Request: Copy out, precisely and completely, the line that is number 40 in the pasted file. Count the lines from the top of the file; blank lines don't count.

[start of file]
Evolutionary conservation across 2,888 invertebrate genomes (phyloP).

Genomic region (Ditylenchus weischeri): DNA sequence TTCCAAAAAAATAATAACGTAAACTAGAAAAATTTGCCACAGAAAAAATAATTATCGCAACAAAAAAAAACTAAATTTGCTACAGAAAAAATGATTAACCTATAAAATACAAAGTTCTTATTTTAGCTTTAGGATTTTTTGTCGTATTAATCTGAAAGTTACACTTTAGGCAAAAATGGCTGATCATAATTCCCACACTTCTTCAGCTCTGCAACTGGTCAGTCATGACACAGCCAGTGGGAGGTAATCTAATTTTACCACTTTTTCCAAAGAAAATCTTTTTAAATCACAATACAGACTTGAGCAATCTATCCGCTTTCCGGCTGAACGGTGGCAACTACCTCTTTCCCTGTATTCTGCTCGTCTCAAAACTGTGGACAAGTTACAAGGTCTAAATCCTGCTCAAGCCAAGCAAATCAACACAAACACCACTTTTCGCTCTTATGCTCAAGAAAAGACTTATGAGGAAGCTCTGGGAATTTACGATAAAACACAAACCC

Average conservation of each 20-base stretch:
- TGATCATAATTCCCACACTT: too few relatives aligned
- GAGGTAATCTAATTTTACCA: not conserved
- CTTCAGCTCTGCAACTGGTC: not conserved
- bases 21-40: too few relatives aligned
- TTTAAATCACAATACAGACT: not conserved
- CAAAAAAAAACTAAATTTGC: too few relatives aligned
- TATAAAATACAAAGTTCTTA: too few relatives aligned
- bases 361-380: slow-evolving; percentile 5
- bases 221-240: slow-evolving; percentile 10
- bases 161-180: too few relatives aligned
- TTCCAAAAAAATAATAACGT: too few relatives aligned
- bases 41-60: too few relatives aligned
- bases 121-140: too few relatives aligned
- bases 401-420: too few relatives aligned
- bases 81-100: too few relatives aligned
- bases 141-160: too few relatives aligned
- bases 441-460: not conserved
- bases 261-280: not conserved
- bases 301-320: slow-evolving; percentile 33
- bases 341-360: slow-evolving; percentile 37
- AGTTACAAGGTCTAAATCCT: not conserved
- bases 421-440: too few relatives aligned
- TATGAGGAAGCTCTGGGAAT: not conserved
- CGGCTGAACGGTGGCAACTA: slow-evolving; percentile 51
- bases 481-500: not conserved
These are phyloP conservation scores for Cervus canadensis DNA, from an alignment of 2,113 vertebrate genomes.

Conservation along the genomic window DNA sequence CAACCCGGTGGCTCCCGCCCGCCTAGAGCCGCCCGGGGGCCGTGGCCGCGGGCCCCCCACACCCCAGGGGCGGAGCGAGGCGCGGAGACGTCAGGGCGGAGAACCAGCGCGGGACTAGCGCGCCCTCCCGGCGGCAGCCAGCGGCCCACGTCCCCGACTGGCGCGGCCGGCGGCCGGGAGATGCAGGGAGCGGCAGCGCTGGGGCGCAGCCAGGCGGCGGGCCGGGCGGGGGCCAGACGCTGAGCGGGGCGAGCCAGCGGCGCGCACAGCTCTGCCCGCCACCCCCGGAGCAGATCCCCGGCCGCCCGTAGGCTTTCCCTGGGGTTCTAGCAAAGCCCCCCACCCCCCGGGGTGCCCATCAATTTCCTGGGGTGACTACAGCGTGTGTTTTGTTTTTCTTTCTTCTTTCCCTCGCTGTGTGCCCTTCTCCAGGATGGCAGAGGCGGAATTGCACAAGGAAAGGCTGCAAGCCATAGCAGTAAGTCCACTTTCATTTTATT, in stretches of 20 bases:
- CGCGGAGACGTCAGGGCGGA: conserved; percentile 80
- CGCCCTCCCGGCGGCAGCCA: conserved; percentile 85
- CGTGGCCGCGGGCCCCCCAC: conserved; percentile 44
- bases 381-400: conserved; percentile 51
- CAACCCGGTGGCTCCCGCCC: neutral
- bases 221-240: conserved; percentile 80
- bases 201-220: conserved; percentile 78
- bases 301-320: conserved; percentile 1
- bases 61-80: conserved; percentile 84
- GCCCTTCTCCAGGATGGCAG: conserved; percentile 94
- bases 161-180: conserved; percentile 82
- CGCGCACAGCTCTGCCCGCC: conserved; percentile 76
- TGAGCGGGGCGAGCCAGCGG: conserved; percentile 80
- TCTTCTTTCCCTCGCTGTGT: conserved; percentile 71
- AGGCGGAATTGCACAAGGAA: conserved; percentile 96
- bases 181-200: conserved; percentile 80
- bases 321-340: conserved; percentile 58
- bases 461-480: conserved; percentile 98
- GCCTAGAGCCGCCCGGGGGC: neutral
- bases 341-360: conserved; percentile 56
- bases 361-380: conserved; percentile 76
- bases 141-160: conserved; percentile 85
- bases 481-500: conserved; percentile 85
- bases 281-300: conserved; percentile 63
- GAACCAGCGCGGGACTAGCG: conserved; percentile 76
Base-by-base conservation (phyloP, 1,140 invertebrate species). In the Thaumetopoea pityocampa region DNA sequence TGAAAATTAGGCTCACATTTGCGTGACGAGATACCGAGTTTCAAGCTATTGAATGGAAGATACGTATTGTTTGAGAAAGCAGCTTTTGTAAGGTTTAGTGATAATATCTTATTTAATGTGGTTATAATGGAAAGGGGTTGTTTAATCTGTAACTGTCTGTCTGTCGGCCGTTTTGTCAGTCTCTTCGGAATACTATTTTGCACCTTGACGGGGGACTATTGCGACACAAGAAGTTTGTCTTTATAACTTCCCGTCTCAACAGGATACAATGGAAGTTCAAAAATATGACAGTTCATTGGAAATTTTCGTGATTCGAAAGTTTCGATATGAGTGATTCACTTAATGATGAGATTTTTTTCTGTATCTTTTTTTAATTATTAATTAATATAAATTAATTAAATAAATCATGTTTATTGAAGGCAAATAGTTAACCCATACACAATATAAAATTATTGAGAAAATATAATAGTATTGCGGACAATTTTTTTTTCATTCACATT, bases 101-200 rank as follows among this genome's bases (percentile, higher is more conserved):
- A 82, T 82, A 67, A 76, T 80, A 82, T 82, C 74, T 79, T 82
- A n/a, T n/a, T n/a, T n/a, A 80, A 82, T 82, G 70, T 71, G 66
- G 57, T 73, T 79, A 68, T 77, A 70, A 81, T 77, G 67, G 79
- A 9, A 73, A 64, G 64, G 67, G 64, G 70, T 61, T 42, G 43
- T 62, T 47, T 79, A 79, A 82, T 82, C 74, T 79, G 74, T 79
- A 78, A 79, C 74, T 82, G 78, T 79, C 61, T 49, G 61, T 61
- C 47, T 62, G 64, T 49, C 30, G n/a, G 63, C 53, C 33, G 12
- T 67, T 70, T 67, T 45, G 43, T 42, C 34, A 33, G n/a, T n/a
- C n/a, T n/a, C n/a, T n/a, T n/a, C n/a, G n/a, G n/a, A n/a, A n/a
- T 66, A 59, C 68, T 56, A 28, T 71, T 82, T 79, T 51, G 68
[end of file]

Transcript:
- GCCCTTCTCCAGGATGGCAG: conserved; percentile 94